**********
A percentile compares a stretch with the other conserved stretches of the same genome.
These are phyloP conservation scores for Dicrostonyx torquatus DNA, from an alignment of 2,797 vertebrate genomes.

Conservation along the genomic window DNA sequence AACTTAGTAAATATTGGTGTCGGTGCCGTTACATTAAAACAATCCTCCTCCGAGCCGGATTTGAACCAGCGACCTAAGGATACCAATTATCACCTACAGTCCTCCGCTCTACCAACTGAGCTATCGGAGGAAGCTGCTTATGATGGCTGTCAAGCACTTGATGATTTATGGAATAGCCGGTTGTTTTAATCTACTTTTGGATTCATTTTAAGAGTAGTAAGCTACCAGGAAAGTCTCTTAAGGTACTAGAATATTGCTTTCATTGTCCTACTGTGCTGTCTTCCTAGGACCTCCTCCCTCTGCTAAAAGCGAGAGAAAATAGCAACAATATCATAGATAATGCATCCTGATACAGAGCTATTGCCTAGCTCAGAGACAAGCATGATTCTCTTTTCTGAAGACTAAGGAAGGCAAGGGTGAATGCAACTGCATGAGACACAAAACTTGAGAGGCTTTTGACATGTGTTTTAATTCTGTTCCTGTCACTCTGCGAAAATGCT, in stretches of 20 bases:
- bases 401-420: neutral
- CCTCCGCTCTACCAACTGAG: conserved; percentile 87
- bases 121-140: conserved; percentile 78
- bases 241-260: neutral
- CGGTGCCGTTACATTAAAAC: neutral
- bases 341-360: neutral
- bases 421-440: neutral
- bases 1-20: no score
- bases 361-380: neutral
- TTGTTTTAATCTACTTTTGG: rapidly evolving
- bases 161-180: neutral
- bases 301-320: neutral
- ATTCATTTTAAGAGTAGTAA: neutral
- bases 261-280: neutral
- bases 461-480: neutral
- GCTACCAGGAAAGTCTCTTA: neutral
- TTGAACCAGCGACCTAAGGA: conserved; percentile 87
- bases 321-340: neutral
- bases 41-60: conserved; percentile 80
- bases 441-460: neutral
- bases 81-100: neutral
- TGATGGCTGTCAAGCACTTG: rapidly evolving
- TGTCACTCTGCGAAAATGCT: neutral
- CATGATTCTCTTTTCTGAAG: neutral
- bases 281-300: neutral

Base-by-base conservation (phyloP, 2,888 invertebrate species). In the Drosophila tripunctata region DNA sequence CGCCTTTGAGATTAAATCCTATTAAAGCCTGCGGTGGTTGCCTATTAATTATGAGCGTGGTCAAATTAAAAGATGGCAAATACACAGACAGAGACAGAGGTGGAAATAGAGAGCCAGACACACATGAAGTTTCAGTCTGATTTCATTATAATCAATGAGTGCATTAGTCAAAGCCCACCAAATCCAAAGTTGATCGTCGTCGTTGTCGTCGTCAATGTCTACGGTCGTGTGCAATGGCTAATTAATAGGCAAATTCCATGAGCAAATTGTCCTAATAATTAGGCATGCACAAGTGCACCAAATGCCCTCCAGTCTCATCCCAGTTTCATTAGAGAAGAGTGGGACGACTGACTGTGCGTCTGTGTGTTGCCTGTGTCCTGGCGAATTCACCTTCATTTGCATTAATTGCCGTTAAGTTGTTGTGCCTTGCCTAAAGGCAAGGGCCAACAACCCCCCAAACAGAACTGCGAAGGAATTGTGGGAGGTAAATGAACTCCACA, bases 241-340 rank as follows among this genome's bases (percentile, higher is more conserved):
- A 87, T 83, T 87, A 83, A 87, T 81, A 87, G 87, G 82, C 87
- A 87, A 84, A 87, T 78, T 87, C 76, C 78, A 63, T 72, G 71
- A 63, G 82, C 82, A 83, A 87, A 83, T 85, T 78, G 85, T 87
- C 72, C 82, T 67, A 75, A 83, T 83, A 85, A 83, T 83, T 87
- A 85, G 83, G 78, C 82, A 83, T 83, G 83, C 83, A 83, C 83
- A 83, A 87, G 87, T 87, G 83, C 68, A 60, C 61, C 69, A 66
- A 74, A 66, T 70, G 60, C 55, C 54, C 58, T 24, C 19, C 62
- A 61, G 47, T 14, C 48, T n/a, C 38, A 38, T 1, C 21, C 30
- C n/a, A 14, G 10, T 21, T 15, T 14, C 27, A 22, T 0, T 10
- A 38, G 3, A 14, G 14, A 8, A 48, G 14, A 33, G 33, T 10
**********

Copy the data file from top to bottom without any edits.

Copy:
A percentile compares a stretch with the other conserved stretches of the same genome.
These are phyloP conservation scores for Dicrostonyx torquatus DNA, from an alignment of 2,797 vertebrate genomes.

Conservation along the genomic window DNA sequence AACTTAGTAAATATTGGTGTCGGTGCCGTTACATTAAAACAATCCTCCTCCGAGCCGGATTTGAACCAGCGACCTAAGGATACCAATTATCACCTACAGTCCTCCGCTCTACCAACTGAGCTATCGGAGGAAGCTGCTTATGATGGCTGTCAAGCACTTGATGATTTATGGAATAGCCGGTTGTTTTAATCTACTTTTGGATTCATTTTAAGAGTAGTAAGCTACCAGGAAAGTCTCTTAAGGTACTAGAATATTGCTTTCATTGTCCTACTGTGCTGTCTTCCTAGGACCTCCTCCCTCTGCTAAAAGCGAGAGAAAATAGCAACAATATCATAGATAATGCATCCTGATACAGAGCTATTGCCTAGCTCAGAGACAAGCATGATTCTCTTTTCTGAAGACTAAGGAAGGCAAGGGTGAATGCAACTGCATGAGACACAAAACTTGAGAGGCTTTTGACATGTGTTTTAATTCTGTTCCTGTCACTCTGCGAAAATGCT, in stretches of 20 bases:
- bases 401-420: neutral
- CCTCCGCTCTACCAACTGAG: conserved; percentile 87
- bases 121-140: conserved; percentile 78
- bases 241-260: neutral
- CGGTGCCGTTACATTAAAAC: neutral
- bases 341-360: neutral
- bases 421-440: neutral
- bases 1-20: no score
- bases 361-380: neutral
- TTGTTTTAATCTACTTTTGG: rapidly evolving
- bases 161-180: neutral
- bases 301-320: neutral
- ATTCATTTTAAGAGTAGTAA: neutral
- bases 261-280: neutral
- bases 461-480: neutral
- GCTACCAGGAAAGTCTCTTA: neutral
- TTGAACCAGCGACCTAAGGA: conserved; percentile 87
- bases 321-340: neutral
- bases 41-60: conserved; percentile 80
- bases 441-460: neutral
- bases 81-100: neutral
- TGATGGCTGTCAAGCACTTG: rapidly evolving
- TGTCACTCTGCGAAAATGCT: neutral
- CATGATTCTCTTTTCTGAAG: neutral
- bases 281-300: neutral

Base-by-base conservation (phyloP, 2,888 invertebrate species). In the Drosophila tripunctata region DNA sequence CGCCTTTGAGATTAAATCCTATTAAAGCCTGCGGTGGTTGCCTATTAATTATGAGCGTGGTCAAATTAAAAGATGGCAAATACACAGACAGAGACAGAGGTGGAAATAGAGAGCCAGACACACATGAAGTTTCAGTCTGATTTCATTATAATCAATGAGTGCATTAGTCAAAGCCCACCAAATCCAAAGTTGATCGTCGTCGTTGTCGTCGTCAATGTCTACGGTCGTGTGCAATGGCTAATTAATAGGCAAATTCCATGAGCAAATTGTCCTAATAATTAGGCATGCACAAGTGCACCAAATGCCCTCCAGTCTCATCCCAGTTTCATTAGAGAAGAGTGGGACGACTGACTGTGCGTCTGTGTGTTGCCTGTGTCCTGGCGAATTCACCTTCATTTGCATTAATTGCCGTTAAGTTGTTGTGCCTTGCCTAAAGGCAAGGGCCAACAACCCCCCAAACAGAACTGCGAAGGAATTGTGGGAGGTAAATGAACTCCACA, bases 241-340 rank as follows among this genome's bases (percentile, higher is more conserved):
- A 87, T 83, T 87, A 83, A 87, T 81, A 87, G 87, G 82, C 87
- A 87, A 84, A 87, T 78, T 87, C 76, C 78, A 63, T 72, G 71
- A 63, G 82, C 82, A 83, A 87, A 83, T 85, T 78, G 85, T 87
- C 72, C 82, T 67, A 75, A 83, T 83, A 85, A 83, T 83, T 87
- A 85, G 83, G 78, C 82, A 83, T 83, G 83, C 83, A 83, C 83
- A 83, A 87, G 87, T 87, G 83, C 68, A 60, C 61, C 69, A 66
- A 74, A 66, T 70, G 60, C 55, C 54, C 58, T 24, C 19, C 62
- A 61, G 47, T 14, C 48, T n/a, C 38, A 38, T 1, C 21, C 30
- C n/a, A 14, G 10, T 21, T 15, T 14, C 27, A 22, T 0, T 10
- A 38, G 3, A 14, G 14, A 8, A 48, G 14, A 33, G 33, T 10